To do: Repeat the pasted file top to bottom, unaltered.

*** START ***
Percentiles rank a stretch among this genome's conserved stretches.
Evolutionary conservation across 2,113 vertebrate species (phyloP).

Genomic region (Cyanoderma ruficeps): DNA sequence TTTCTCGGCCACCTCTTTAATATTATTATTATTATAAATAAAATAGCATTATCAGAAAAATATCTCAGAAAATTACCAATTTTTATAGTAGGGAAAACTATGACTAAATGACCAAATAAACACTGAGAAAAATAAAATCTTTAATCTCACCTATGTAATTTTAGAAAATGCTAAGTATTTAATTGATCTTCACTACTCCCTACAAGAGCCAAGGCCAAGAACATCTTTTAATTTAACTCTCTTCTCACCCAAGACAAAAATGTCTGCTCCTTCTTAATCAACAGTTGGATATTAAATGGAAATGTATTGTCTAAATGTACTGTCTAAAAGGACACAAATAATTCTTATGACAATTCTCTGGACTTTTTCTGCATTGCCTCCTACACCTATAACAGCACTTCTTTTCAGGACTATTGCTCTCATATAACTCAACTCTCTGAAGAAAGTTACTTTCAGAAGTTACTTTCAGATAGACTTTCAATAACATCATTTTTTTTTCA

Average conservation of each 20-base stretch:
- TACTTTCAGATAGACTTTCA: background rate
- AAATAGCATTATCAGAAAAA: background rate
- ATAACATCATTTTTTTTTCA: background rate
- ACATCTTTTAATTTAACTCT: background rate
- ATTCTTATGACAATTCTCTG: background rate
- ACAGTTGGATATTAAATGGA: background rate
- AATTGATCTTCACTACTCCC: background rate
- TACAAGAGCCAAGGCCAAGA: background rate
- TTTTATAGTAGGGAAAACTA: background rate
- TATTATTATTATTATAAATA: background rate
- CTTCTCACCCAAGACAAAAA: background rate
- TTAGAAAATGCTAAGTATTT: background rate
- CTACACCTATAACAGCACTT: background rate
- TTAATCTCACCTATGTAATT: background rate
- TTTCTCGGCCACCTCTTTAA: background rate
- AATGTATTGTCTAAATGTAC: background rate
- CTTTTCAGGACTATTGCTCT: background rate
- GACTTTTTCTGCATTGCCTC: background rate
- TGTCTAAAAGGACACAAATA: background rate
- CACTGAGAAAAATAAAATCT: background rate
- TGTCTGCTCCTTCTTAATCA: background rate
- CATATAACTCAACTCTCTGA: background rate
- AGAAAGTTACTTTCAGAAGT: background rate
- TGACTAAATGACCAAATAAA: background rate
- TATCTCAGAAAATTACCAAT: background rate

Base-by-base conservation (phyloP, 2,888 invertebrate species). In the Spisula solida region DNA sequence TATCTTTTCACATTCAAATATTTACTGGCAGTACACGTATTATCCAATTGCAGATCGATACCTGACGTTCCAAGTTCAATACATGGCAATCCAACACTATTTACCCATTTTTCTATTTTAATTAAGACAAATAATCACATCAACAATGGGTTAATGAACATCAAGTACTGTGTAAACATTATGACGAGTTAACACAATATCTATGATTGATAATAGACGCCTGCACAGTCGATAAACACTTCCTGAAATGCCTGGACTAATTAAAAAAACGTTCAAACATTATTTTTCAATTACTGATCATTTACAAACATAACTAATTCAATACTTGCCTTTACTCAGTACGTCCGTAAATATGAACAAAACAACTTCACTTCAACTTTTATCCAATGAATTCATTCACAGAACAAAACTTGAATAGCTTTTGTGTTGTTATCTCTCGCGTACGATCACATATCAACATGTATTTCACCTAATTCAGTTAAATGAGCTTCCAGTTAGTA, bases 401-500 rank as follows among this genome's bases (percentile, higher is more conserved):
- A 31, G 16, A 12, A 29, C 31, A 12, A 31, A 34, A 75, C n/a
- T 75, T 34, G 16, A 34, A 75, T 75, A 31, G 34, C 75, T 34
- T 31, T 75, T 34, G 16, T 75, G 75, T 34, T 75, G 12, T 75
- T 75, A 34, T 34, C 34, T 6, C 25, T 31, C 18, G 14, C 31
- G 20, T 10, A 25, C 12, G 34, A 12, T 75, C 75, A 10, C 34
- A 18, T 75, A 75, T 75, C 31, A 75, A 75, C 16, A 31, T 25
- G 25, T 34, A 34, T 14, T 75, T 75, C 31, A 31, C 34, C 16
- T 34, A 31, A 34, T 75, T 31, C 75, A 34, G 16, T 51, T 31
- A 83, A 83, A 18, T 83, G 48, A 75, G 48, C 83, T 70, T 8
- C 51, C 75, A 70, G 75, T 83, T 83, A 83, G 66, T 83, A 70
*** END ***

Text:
Percentiles rank a stretch among this genome's conserved stretches.
Evolutionary conservation across 2,113 vertebrate species (phyloP).

Genomic region (Cyanoderma ruficeps): DNA sequence TTTCTCGGCCACCTCTTTAATATTATTATTATTATAAATAAAATAGCATTATCAGAAAAATATCTCAGAAAATTACCAATTTTTATAGTAGGGAAAACTATGACTAAATGACCAAATAAACACTGAGAAAAATAAAATCTTTAATCTCACCTATGTAATTTTAGAAAATGCTAAGTATTTAATTGATCTTCACTACTCCCTACAAGAGCCAAGGCCAAGAACATCTTTTAATTTAACTCTCTTCTCACCCAAGACAAAAATGTCTGCTCCTTCTTAATCAACAGTTGGATATTAAATGGAAATGTATTGTCTAAATGTACTGTCTAAAAGGACACAAATAATTCTTATGACAATTCTCTGGACTTTTTCTGCATTGCCTCCTACACCTATAACAGCACTTCTTTTCAGGACTATTGCTCTCATATAACTCAACTCTCTGAAGAAAGTTACTTTCAGAAGTTACTTTCAGATAGACTTTCAATAACATCATTTTTTTTTCA

Average conservation of each 20-base stretch:
- TACTTTCAGATAGACTTTCA: background rate
- AAATAGCATTATCAGAAAAA: background rate
- ATAACATCATTTTTTTTTCA: background rate
- ACATCTTTTAATTTAACTCT: background rate
- ATTCTTATGACAATTCTCTG: background rate
- ACAGTTGGATATTAAATGGA: background rate
- AATTGATCTTCACTACTCCC: background rate
- TACAAGAGCCAAGGCCAAGA: background rate
- TTTTATAGTAGGGAAAACTA: background rate
- TATTATTATTATTATAAATA: background rate
- CTTCTCACCCAAGACAAAAA: background rate
- TTAGAAAATGCTAAGTATTT: background rate
- CTACACCTATAACAGCACTT: background rate
- TTAATCTCACCTATGTAATT: background rate
- TTTCTCGGCCACCTCTTTAA: background rate
- AATGTATTGTCTAAATGTAC: background rate
- CTTTTCAGGACTATTGCTCT: background rate
- GACTTTTTCTGCATTGCCTC: background rate
- TGTCTAAAAGGACACAAATA: background rate
- CACTGAGAAAAATAAAATCT: background rate
- TGTCTGCTCCTTCTTAATCA: background rate
- CATATAACTCAACTCTCTGA: background rate
- AGAAAGTTACTTTCAGAAGT: background rate
- TGACTAAATGACCAAATAAA: background rate
- TATCTCAGAAAATTACCAAT: background rate

Base-by-base conservation (phyloP, 2,888 invertebrate species). In the Spisula solida region DNA sequence TATCTTTTCACATTCAAATATTTACTGGCAGTACACGTATTATCCAATTGCAGATCGATACCTGACGTTCCAAGTTCAATACATGGCAATCCAACACTATTTACCCATTTTTCTATTTTAATTAAGACAAATAATCACATCAACAATGGGTTAATGAACATCAAGTACTGTGTAAACATTATGACGAGTTAACACAATATCTATGATTGATAATAGACGCCTGCACAGTCGATAAACACTTCCTGAAATGCCTGGACTAATTAAAAAAACGTTCAAACATTATTTTTCAATTACTGATCATTTACAAACATAACTAATTCAATACTTGCCTTTACTCAGTACGTCCGTAAATATGAACAAAACAACTTCACTTCAACTTTTATCCAATGAATTCATTCACAGAACAAAACTTGAATAGCTTTTGTGTTGTTATCTCTCGCGTACGATCACATATCAACATGTATTTCACCTAATTCAGTTAAATGAGCTTCCAGTTAGTA, bases 401-500 rank as follows among this genome's bases (percentile, higher is more conserved):
- A 31, G 16, A 12, A 29, C 31, A 12, A 31, A 34, A 75, C n/a
- T 75, T 34, G 16, A 34, A 75, T 75, A 31, G 34, C 75, T 34
- T 31, T 75, T 34, G 16, T 75, G 75, T 34, T 75, G 12, T 75
- T 75, A 34, T 34, C 34, T 6, C 25, T 31, C 18, G 14, C 31
- G 20, T 10, A 25, C 12, G 34, A 12, T 75, C 75, A 10, C 34
- A 18, T 75, A 75, T 75, C 31, A 75, A 75, C 16, A 31, T 25
- G 25, T 34, A 34, T 14, T 75, T 75, C 31, A 31, C 34, C 16
- T 34, A 31, A 34, T 75, T 31, C 75, A 34, G 16, T 51, T 31
- A 83, A 83, A 18, T 83, G 48, A 75, G 48, C 83, T 70, T 8
- C 51, C 75, A 70, G 75, T 83, T 83, A 83, G 66, T 83, A 70